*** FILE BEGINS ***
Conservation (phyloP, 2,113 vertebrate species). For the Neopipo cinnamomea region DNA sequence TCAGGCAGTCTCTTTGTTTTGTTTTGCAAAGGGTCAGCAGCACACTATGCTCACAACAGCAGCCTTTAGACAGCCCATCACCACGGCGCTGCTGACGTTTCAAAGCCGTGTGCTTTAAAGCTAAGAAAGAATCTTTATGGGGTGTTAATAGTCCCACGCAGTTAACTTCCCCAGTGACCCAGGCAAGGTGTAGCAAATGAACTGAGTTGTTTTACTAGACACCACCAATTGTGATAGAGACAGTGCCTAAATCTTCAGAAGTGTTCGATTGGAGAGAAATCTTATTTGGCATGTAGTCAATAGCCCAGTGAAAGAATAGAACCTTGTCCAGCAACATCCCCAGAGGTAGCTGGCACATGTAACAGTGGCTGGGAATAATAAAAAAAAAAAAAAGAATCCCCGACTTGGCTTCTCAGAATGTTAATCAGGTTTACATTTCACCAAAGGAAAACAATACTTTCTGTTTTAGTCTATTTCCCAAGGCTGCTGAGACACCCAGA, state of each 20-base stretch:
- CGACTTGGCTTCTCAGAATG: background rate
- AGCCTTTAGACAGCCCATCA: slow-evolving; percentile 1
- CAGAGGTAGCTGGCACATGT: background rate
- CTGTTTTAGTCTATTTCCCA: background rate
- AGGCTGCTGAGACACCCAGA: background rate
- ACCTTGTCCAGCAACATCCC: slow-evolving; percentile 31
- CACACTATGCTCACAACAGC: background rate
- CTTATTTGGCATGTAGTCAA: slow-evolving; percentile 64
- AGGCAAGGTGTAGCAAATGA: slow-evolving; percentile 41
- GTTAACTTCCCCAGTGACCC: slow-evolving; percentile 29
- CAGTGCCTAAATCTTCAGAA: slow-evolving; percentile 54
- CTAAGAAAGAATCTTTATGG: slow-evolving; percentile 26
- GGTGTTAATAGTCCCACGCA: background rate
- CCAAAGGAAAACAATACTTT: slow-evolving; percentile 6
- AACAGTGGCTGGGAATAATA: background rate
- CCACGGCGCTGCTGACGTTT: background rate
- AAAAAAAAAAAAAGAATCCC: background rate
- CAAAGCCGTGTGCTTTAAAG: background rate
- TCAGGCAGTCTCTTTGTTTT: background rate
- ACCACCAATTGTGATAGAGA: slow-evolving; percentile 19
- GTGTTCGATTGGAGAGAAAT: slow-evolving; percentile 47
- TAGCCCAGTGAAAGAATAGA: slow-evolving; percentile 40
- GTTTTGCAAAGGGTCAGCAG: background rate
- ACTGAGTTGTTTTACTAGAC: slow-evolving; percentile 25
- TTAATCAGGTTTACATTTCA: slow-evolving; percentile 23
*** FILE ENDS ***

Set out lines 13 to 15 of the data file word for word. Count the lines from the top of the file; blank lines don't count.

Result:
- CTAAGAAAGAATCTTTATGG: slow-evolving; percentile 26
- GGTGTTAATAGTCCCACGCA: background rate
- CCAAAGGAAAACAATACTTT: slow-evolving; percentile 6